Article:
The other morning I heard Annabel on the baby monitor chattering away in her crib.
I love to hear her talking to herself when no one else is around. “Mommy Daddy Daddy Mommy,” she said in a sing-song voice.
I went into her bedroom with a big smile on my face, ready to greet her for the day.
“Hi sweetie! Good morning!” I said exuberantly.
“Hi Mom. I’m poopin’. Come back later,” my two-year old calmly replied.
I laughed, thinking she was being silly, and tried to pick her up out of the crib.
Instead, she looked at me seriously and said firmly, but politely, once more, “I’m poopin’. Come back.”
Well she told me. Apparently “poopin’” in one’s pants is serious business. But as I stood outside her door I thought to myself, “Here is a gal to knows how to ask for what she wants.”
I admire her assertiveness at two years of age. I am glad that my daughter is self-confident.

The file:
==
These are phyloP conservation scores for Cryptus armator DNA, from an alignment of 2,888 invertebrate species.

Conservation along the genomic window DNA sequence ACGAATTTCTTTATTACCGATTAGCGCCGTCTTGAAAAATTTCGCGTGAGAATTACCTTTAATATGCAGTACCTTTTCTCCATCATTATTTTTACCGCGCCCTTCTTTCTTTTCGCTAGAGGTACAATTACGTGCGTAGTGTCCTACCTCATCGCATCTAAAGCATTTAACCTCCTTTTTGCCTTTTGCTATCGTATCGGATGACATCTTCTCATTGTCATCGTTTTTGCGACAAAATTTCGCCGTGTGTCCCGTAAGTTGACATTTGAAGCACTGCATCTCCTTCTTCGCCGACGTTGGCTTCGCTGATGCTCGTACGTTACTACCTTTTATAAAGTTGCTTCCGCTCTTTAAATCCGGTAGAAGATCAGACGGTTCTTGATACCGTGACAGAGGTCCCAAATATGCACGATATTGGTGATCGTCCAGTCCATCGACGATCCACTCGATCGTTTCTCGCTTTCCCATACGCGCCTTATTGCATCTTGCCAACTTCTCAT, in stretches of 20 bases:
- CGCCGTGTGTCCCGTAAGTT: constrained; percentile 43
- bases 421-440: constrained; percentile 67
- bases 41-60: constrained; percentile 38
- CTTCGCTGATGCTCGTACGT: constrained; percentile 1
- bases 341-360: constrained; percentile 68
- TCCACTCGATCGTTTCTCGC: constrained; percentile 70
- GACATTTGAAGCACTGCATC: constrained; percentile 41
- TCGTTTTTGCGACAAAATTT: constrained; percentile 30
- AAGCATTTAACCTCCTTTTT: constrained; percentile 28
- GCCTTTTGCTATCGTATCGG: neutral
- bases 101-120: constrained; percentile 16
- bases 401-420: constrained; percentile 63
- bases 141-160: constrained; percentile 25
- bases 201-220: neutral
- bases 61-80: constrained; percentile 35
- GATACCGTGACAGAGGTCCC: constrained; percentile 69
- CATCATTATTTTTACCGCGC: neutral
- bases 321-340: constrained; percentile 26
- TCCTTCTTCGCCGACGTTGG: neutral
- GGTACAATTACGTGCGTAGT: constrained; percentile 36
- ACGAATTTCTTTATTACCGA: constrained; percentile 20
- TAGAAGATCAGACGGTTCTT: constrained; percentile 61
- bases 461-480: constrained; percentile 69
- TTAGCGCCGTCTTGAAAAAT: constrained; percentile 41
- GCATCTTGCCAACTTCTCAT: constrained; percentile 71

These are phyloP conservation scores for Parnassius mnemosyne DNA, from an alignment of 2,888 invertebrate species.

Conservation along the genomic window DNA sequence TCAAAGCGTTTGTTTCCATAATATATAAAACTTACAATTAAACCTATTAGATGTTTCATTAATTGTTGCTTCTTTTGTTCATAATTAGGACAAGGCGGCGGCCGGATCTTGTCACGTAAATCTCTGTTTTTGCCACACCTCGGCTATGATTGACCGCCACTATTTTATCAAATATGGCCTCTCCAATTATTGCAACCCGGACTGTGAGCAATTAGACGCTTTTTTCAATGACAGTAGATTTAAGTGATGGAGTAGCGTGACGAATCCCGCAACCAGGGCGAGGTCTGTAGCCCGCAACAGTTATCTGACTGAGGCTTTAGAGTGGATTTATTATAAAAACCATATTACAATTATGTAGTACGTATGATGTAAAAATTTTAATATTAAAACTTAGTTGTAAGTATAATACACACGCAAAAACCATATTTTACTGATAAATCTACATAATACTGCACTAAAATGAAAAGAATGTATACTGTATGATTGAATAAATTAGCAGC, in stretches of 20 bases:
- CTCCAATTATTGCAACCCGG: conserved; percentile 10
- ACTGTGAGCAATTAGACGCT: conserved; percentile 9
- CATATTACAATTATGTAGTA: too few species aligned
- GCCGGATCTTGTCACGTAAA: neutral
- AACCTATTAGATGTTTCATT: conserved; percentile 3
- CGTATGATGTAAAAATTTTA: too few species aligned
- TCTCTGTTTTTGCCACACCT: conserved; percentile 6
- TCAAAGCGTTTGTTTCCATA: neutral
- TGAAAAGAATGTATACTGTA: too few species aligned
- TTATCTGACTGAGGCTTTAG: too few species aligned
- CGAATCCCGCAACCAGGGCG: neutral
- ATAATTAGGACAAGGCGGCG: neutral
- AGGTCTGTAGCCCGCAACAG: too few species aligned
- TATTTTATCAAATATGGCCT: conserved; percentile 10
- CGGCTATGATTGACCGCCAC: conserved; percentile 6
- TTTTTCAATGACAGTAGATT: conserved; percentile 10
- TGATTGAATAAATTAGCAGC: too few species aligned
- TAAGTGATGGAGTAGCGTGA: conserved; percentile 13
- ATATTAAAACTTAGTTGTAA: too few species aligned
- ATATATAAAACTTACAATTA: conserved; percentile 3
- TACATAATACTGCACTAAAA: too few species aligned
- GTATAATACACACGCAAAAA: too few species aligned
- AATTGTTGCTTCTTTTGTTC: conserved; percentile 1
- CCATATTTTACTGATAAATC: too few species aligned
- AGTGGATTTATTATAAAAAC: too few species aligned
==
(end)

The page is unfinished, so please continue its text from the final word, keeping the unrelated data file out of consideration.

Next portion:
My little Annabel taught me something. Granted, the lesson was learned through pooping, but it was a lesson learned nonetheless.
People will still respect you when you are firm, but polite, and ask for what you want and need. It's not necessary to always be a people-pleaser. Like me.
I thought of Annabel later that day when I was making dinner and the phone rang. It was the Tru-Green guy calling to talk to me about the health of my lawn. He wanted to discuss nitrogen levels and weed control. Sorry, don’t care buddy. I pay you to make my lawn grow, and keep it green and weed-free. Other than that, it’s all blah, blah, blah.
But instead I stood there and politely listened to his spiel while I absentmindedly stirred my pasta, and my eyes glazed over. I should have told him I was busy, but instead, I let him continue. I wanted to be nice.
Maybe I should have taken a page out of Annabel’s playbook and said, “Sorry, I’m poopin’. Call back later.”
That would’ve really gotten rid of the guy.
Maybe next time. Hey, a gal can dream, can't she?